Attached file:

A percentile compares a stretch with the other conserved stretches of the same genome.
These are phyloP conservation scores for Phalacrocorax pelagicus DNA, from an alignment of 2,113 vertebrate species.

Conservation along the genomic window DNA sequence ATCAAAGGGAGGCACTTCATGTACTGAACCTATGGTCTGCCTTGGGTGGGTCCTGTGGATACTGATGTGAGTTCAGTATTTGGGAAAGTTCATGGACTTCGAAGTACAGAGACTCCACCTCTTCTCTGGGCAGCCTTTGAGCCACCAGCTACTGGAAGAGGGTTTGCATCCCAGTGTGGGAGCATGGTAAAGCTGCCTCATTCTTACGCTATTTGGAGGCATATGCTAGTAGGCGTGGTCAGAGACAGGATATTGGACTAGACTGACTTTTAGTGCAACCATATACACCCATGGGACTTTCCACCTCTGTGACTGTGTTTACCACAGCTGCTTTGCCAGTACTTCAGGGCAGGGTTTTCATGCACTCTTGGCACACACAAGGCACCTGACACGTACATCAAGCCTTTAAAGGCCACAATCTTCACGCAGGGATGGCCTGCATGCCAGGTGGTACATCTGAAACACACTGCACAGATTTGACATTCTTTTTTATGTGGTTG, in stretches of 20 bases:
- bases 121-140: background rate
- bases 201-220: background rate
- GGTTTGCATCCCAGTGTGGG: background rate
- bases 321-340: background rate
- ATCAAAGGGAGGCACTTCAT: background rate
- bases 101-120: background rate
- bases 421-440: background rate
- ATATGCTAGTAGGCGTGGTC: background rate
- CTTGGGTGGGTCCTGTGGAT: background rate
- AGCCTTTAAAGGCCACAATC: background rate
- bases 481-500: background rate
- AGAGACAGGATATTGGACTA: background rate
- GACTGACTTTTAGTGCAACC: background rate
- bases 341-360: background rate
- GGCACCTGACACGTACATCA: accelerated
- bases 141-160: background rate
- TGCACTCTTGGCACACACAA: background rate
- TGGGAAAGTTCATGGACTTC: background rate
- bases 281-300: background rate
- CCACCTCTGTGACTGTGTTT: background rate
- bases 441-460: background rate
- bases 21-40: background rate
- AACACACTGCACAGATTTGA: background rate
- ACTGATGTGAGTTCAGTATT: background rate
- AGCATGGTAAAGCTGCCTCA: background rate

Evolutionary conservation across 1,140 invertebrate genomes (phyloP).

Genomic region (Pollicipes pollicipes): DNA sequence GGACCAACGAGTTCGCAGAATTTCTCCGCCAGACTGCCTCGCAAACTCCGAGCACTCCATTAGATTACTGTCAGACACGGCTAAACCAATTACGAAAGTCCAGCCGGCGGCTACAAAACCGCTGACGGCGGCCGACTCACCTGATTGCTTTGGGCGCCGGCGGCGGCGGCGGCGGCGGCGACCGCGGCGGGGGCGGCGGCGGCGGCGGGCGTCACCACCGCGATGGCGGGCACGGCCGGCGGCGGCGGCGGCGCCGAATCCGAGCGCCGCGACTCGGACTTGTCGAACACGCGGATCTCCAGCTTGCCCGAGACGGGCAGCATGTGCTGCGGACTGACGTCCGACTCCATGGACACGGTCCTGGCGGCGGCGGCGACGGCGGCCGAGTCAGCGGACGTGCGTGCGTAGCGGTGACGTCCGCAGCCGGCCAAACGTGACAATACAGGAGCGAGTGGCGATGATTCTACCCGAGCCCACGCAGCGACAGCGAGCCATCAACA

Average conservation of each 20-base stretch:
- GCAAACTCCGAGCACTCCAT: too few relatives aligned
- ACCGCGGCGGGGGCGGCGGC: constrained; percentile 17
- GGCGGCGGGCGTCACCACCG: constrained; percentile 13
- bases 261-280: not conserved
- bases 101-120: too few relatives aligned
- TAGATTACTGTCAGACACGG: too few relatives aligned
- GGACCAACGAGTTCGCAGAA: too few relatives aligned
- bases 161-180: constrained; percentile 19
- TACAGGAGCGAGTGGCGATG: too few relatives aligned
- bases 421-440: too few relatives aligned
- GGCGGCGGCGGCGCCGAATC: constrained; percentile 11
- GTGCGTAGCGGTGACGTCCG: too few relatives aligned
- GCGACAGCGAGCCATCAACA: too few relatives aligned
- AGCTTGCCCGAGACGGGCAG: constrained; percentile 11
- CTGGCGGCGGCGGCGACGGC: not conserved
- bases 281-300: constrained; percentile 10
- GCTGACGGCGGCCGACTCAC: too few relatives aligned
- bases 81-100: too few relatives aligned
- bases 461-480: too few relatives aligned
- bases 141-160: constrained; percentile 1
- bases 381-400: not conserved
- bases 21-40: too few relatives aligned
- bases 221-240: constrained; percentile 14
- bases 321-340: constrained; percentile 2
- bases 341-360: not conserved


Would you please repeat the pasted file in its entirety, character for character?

A percentile compares a stretch with the other conserved stretches of the same genome.
These are phyloP conservation scores for Phalacrocorax pelagicus DNA, from an alignment of 2,113 vertebrate species.

Conservation along the genomic window DNA sequence ATCAAAGGGAGGCACTTCATGTACTGAACCTATGGTCTGCCTTGGGTGGGTCCTGTGGATACTGATGTGAGTTCAGTATTTGGGAAAGTTCATGGACTTCGAAGTACAGAGACTCCACCTCTTCTCTGGGCAGCCTTTGAGCCACCAGCTACTGGAAGAGGGTTTGCATCCCAGTGTGGGAGCATGGTAAAGCTGCCTCATTCTTACGCTATTTGGAGGCATATGCTAGTAGGCGTGGTCAGAGACAGGATATTGGACTAGACTGACTTTTAGTGCAACCATATACACCCATGGGACTTTCCACCTCTGTGACTGTGTTTACCACAGCTGCTTTGCCAGTACTTCAGGGCAGGGTTTTCATGCACTCTTGGCACACACAAGGCACCTGACACGTACATCAAGCCTTTAAAGGCCACAATCTTCACGCAGGGATGGCCTGCATGCCAGGTGGTACATCTGAAACACACTGCACAGATTTGACATTCTTTTTTATGTGGTTG, in stretches of 20 bases:
- bases 121-140: background rate
- bases 201-220: background rate
- GGTTTGCATCCCAGTGTGGG: background rate
- bases 321-340: background rate
- ATCAAAGGGAGGCACTTCAT: background rate
- bases 101-120: background rate
- bases 421-440: background rate
- ATATGCTAGTAGGCGTGGTC: background rate
- CTTGGGTGGGTCCTGTGGAT: background rate
- AGCCTTTAAAGGCCACAATC: background rate
- bases 481-500: background rate
- AGAGACAGGATATTGGACTA: background rate
- GACTGACTTTTAGTGCAACC: background rate
- bases 341-360: background rate
- GGCACCTGACACGTACATCA: accelerated
- bases 141-160: background rate
- TGCACTCTTGGCACACACAA: background rate
- TGGGAAAGTTCATGGACTTC: background rate
- bases 281-300: background rate
- CCACCTCTGTGACTGTGTTT: background rate
- bases 441-460: background rate
- bases 21-40: background rate
- AACACACTGCACAGATTTGA: background rate
- ACTGATGTGAGTTCAGTATT: background rate
- AGCATGGTAAAGCTGCCTCA: background rate

Evolutionary conservation across 1,140 invertebrate genomes (phyloP).

Genomic region (Pollicipes pollicipes): DNA sequence GGACCAACGAGTTCGCAGAATTTCTCCGCCAGACTGCCTCGCAAACTCCGAGCACTCCATTAGATTACTGTCAGACACGGCTAAACCAATTACGAAAGTCCAGCCGGCGGCTACAAAACCGCTGACGGCGGCCGACTCACCTGATTGCTTTGGGCGCCGGCGGCGGCGGCGGCGGCGGCGACCGCGGCGGGGGCGGCGGCGGCGGCGGGCGTCACCACCGCGATGGCGGGCACGGCCGGCGGCGGCGGCGGCGCCGAATCCGAGCGCCGCGACTCGGACTTGTCGAACACGCGGATCTCCAGCTTGCCCGAGACGGGCAGCATGTGCTGCGGACTGACGTCCGACTCCATGGACACGGTCCTGGCGGCGGCGGCGACGGCGGCCGAGTCAGCGGACGTGCGTGCGTAGCGGTGACGTCCGCAGCCGGCCAAACGTGACAATACAGGAGCGAGTGGCGATGATTCTACCCGAGCCCACGCAGCGACAGCGAGCCATCAACA

Average conservation of each 20-base stretch:
- GCAAACTCCGAGCACTCCAT: too few relatives aligned
- ACCGCGGCGGGGGCGGCGGC: constrained; percentile 17
- GGCGGCGGGCGTCACCACCG: constrained; percentile 13
- bases 261-280: not conserved
- bases 101-120: too few relatives aligned
- TAGATTACTGTCAGACACGG: too few relatives aligned
- GGACCAACGAGTTCGCAGAA: too few relatives aligned
- bases 161-180: constrained; percentile 19
- TACAGGAGCGAGTGGCGATG: too few relatives aligned
- bases 421-440: too few relatives aligned
- GGCGGCGGCGGCGCCGAATC: constrained; percentile 11
- GTGCGTAGCGGTGACGTCCG: too few relatives aligned
- GCGACAGCGAGCCATCAACA: too few relatives aligned
- AGCTTGCCCGAGACGGGCAG: constrained; percentile 11
- CTGGCGGCGGCGGCGACGGC: not conserved
- bases 281-300: constrained; percentile 10
- GCTGACGGCGGCCGACTCAC: too few relatives aligned
- bases 81-100: too few relatives aligned
- bases 461-480: too few relatives aligned
- bases 141-160: constrained; percentile 1
- bases 381-400: not conserved
- bases 21-40: too few relatives aligned
- bases 221-240: constrained; percentile 14
- bases 321-340: constrained; percentile 2
- bases 341-360: not conserved